Dog News

AKC under fire for protecting bad breeders


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Choosing a dog can be a challenging task, and though there are many shelters and rescue organizations with dogs that need homes, some people choose to go through a breeder thinking that they they are more likely to get a healthy dog and know more about it’s history.  For this, a great many people rely on the American Kennel Club (AKC) for breeder recommendations, operating under the assumption that when the AKC endorses a breeder it means that breeder is taking excellent care of their dogs, following a high health standard, and indeed breeding healthy animals.

Evidence is mounting that this is not the case at all, that in fact certification by the AKC means very little, except that the breeder in question has paid a a fee to the AKC.  When Wayne Pacelle, president and CEO of the Humane Society of the United States was asked whether seeing “AKC approved” on a breeders website or facility meant you were getting a healthy, humanely raised dog he said this “Absolutely not. It really is just a piece of paper without any value for dog welfare.”

Lillian Devera found this out first hand when she bought a puppy from what she thought was a reputable breeder, with an “AKC-inspected” kennel.  Instead she got “A very sick puppy.”  The dog had intestinal parasites, an upper respiratory infection and a congenital eye defect, though records showed that the facility had been inspected only weeks before.   Law enforcement went in 2 months later and rescued over 20 dogs.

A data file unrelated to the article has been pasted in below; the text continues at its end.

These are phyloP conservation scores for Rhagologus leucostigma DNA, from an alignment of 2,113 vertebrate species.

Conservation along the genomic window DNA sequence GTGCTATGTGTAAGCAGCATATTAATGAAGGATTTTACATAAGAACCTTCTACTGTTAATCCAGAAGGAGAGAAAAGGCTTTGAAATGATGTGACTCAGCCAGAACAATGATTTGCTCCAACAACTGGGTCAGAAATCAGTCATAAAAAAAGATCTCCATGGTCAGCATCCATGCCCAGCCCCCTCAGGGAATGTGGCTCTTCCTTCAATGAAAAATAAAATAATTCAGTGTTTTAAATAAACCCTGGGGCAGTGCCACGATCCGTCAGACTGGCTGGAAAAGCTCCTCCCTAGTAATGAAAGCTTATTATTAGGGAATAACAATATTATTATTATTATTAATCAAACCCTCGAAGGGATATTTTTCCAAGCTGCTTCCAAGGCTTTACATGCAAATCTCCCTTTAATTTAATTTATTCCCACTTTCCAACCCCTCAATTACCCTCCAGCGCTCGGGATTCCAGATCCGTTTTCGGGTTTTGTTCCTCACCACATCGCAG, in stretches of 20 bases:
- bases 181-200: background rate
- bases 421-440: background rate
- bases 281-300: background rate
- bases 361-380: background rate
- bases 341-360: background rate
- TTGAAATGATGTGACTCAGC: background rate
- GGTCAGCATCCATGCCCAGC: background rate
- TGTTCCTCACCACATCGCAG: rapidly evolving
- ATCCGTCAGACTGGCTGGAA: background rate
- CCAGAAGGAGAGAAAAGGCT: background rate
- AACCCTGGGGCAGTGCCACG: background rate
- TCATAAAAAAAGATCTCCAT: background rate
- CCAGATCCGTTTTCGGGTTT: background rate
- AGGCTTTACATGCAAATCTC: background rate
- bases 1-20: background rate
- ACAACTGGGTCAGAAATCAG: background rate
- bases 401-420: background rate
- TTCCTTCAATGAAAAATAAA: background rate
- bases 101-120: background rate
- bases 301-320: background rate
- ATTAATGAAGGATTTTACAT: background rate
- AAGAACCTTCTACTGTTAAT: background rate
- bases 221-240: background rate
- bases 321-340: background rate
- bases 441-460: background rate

This is not an isolated incident.  It turns out that the AKC has only 9 inspectors on staff, for the entire United States.  When asked, they refused to comment on what percentage of breeders actually get inspected, though they did say they had conducted 55,000 inspections since 2000.  The AKC is also known to have opposed laws that would regulate breeders based on the number of dogs they have, and require new standards or inspections.

When asked why, Lisa Peterson, Director of Communications for the AKC said, “We oppose breeder limit laws, because it’s not the number of dogs that you own, it’s the care and conditions in which they’re kept.”  But evidently that is not well regulated either.

So, when it comes time to add a canine to your family, do the research as you would for any large purchase. Even though a dog doesn’t cost as much as a car or a house, it is a family member.  Check out the facility yourself, talk to people who have gotten dogs from that breeder, and if the breeder won’t share information or let you tour the kennels, think twice about getting a dog from them.